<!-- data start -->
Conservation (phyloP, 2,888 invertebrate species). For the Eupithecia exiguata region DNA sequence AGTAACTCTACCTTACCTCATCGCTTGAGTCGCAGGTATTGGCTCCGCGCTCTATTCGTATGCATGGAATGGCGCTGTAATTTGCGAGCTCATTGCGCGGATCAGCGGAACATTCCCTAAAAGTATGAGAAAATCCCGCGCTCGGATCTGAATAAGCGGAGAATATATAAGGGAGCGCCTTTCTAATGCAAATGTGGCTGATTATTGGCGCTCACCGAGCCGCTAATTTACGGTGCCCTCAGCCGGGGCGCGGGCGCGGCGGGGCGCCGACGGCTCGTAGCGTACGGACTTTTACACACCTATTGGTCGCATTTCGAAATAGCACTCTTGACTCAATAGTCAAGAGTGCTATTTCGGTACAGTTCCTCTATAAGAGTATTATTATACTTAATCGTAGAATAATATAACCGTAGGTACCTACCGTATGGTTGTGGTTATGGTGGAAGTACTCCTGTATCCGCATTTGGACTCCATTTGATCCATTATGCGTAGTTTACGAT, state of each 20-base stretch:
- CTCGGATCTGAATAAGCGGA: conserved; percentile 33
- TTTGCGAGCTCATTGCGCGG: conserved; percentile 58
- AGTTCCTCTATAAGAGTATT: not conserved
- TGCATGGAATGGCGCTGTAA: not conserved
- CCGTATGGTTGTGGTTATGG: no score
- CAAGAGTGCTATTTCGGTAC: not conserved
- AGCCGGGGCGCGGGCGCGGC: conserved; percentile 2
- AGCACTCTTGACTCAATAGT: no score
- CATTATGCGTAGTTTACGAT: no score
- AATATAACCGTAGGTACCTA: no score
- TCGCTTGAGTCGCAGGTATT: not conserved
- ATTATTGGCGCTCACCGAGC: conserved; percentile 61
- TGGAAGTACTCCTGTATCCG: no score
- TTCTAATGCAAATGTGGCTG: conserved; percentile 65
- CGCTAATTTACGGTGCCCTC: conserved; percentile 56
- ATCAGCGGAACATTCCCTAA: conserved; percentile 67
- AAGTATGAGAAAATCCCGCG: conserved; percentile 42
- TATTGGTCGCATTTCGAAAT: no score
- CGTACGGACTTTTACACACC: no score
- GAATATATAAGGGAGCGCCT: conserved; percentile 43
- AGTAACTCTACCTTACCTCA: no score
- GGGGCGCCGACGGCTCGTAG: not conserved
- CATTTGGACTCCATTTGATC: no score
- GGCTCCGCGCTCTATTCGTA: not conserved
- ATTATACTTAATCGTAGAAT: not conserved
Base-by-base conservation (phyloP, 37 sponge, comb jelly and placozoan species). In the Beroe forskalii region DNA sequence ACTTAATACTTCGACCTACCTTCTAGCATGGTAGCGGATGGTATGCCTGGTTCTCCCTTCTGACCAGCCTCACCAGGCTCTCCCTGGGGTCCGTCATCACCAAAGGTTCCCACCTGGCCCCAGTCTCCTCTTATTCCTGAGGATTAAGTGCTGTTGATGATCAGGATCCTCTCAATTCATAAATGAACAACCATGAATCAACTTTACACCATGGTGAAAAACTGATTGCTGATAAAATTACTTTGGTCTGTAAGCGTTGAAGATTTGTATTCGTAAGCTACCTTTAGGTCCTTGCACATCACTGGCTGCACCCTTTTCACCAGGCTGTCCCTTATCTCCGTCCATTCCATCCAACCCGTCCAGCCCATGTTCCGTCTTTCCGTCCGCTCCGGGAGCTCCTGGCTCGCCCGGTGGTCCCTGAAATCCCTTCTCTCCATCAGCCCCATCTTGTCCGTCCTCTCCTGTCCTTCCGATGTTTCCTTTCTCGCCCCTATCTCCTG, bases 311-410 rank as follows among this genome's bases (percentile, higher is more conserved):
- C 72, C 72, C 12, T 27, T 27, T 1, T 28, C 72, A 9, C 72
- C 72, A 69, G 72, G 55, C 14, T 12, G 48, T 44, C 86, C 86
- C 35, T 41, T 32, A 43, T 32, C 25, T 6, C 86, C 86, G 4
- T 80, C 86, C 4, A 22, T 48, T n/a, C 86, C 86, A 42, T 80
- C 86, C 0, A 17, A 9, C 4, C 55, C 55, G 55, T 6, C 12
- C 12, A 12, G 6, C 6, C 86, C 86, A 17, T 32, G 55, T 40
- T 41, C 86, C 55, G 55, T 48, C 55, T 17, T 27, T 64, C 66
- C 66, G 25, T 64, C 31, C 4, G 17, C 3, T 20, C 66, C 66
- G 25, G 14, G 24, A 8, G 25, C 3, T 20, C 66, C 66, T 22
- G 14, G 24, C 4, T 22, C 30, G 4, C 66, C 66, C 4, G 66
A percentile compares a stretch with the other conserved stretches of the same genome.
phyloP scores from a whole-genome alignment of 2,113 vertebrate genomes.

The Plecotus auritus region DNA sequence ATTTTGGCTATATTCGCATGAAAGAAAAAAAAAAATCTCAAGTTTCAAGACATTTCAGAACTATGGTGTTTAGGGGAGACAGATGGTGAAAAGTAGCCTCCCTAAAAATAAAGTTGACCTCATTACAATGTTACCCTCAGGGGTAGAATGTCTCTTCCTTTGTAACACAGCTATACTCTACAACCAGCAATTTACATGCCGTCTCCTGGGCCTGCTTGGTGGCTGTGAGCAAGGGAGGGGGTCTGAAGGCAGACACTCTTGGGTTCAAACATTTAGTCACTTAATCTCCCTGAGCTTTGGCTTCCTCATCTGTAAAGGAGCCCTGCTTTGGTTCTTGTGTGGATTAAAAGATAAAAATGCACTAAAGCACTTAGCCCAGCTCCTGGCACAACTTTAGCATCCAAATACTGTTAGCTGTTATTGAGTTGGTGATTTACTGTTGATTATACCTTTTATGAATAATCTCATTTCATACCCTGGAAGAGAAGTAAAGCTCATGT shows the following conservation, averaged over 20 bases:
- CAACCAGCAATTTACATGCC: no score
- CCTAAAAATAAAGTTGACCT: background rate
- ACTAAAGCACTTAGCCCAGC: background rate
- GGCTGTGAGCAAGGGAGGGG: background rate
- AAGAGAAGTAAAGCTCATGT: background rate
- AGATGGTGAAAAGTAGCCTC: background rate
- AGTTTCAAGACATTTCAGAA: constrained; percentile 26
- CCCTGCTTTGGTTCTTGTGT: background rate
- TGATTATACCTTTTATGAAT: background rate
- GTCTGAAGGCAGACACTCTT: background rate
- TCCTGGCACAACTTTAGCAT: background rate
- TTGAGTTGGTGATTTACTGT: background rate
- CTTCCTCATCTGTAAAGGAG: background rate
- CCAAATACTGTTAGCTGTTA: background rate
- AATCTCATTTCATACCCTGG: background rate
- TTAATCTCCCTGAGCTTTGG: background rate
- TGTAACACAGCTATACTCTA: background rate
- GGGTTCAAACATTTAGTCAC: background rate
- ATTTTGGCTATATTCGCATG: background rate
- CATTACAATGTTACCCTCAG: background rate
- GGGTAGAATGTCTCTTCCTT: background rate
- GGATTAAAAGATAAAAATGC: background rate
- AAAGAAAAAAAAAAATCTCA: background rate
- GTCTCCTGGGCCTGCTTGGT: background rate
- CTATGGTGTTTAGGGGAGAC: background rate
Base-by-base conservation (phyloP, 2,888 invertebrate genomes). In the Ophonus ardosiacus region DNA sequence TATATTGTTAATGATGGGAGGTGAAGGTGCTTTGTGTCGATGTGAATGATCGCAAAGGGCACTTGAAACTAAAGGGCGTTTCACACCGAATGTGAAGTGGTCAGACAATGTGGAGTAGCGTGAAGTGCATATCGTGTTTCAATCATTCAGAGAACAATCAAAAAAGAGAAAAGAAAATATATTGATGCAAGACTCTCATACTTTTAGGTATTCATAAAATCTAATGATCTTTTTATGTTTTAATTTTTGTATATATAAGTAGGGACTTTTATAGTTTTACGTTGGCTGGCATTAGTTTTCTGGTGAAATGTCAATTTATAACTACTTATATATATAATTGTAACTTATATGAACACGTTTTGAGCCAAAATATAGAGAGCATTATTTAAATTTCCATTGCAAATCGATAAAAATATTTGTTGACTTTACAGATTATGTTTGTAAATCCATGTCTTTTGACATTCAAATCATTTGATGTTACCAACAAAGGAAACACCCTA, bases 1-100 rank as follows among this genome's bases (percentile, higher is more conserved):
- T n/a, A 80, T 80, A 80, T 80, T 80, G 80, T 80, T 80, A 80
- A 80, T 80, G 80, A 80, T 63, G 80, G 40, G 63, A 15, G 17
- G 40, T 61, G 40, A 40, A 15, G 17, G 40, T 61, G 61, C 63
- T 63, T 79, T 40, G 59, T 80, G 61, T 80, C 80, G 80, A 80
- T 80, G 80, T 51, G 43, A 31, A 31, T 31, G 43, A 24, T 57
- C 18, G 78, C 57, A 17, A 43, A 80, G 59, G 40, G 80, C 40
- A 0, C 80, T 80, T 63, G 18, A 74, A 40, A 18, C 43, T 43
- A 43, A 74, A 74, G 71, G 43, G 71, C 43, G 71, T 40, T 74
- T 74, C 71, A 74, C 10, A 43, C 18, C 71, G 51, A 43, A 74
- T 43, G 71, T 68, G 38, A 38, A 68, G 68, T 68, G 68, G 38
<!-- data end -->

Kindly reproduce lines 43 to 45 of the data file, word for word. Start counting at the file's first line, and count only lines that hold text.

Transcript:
- ACTAAAGCACTTAGCCCAGC: background rate
- GGCTGTGAGCAAGGGAGGGG: background rate
- AAGAGAAGTAAAGCTCATGT: background rate